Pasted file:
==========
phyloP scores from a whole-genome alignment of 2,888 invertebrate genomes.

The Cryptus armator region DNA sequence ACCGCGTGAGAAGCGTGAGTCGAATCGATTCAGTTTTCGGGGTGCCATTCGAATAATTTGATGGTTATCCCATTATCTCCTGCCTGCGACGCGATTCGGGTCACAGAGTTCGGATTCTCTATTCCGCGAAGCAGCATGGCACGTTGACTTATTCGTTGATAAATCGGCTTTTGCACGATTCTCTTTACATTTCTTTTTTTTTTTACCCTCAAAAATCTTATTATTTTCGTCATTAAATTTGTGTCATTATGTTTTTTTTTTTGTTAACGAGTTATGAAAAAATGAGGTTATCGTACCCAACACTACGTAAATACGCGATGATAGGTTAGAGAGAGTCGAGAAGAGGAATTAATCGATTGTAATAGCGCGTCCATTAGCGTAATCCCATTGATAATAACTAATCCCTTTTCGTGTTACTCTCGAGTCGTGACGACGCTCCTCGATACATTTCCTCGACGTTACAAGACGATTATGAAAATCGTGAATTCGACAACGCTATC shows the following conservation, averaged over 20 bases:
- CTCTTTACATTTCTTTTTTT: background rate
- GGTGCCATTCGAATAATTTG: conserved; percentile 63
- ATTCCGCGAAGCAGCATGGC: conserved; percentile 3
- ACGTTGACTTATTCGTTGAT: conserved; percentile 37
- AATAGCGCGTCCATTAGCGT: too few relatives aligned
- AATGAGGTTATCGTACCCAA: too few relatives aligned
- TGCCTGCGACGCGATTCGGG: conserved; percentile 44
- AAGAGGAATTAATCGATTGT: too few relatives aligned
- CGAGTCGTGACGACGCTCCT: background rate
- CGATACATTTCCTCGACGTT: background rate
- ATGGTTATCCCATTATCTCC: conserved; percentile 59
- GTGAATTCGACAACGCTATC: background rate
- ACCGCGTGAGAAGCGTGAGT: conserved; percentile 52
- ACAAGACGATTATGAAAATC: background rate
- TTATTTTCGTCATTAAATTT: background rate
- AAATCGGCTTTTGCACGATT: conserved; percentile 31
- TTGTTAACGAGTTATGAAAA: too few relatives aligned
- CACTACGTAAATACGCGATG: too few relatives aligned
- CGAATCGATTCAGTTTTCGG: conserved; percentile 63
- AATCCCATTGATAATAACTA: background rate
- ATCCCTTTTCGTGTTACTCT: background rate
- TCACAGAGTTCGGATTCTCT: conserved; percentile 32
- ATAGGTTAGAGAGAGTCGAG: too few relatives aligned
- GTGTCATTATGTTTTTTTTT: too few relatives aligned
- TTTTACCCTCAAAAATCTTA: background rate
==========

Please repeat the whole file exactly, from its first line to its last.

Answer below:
phyloP scores from a whole-genome alignment of 2,888 invertebrate genomes.

The Cryptus armator region DNA sequence ACCGCGTGAGAAGCGTGAGTCGAATCGATTCAGTTTTCGGGGTGCCATTCGAATAATTTGATGGTTATCCCATTATCTCCTGCCTGCGACGCGATTCGGGTCACAGAGTTCGGATTCTCTATTCCGCGAAGCAGCATGGCACGTTGACTTATTCGTTGATAAATCGGCTTTTGCACGATTCTCTTTACATTTCTTTTTTTTTTTACCCTCAAAAATCTTATTATTTTCGTCATTAAATTTGTGTCATTATGTTTTTTTTTTTGTTAACGAGTTATGAAAAAATGAGGTTATCGTACCCAACACTACGTAAATACGCGATGATAGGTTAGAGAGAGTCGAGAAGAGGAATTAATCGATTGTAATAGCGCGTCCATTAGCGTAATCCCATTGATAATAACTAATCCCTTTTCGTGTTACTCTCGAGTCGTGACGACGCTCCTCGATACATTTCCTCGACGTTACAAGACGATTATGAAAATCGTGAATTCGACAACGCTATC shows the following conservation, averaged over 20 bases:
- CTCTTTACATTTCTTTTTTT: background rate
- GGTGCCATTCGAATAATTTG: conserved; percentile 63
- ATTCCGCGAAGCAGCATGGC: conserved; percentile 3
- ACGTTGACTTATTCGTTGAT: conserved; percentile 37
- AATAGCGCGTCCATTAGCGT: too few relatives aligned
- AATGAGGTTATCGTACCCAA: too few relatives aligned
- TGCCTGCGACGCGATTCGGG: conserved; percentile 44
- AAGAGGAATTAATCGATTGT: too few relatives aligned
- CGAGTCGTGACGACGCTCCT: background rate
- CGATACATTTCCTCGACGTT: background rate
- ATGGTTATCCCATTATCTCC: conserved; percentile 59
- GTGAATTCGACAACGCTATC: background rate
- ACCGCGTGAGAAGCGTGAGT: conserved; percentile 52
- ACAAGACGATTATGAAAATC: background rate
- TTATTTTCGTCATTAAATTT: background rate
- AAATCGGCTTTTGCACGATT: conserved; percentile 31
- TTGTTAACGAGTTATGAAAA: too few relatives aligned
- CACTACGTAAATACGCGATG: too few relatives aligned
- CGAATCGATTCAGTTTTCGG: conserved; percentile 63
- AATCCCATTGATAATAACTA: background rate
- ATCCCTTTTCGTGTTACTCT: background rate
- TCACAGAGTTCGGATTCTCT: conserved; percentile 32
- ATAGGTTAGAGAGAGTCGAG: too few relatives aligned
- GTGTCATTATGTTTTTTTTT: too few relatives aligned
- TTTTACCCTCAAAAATCTTA: background rate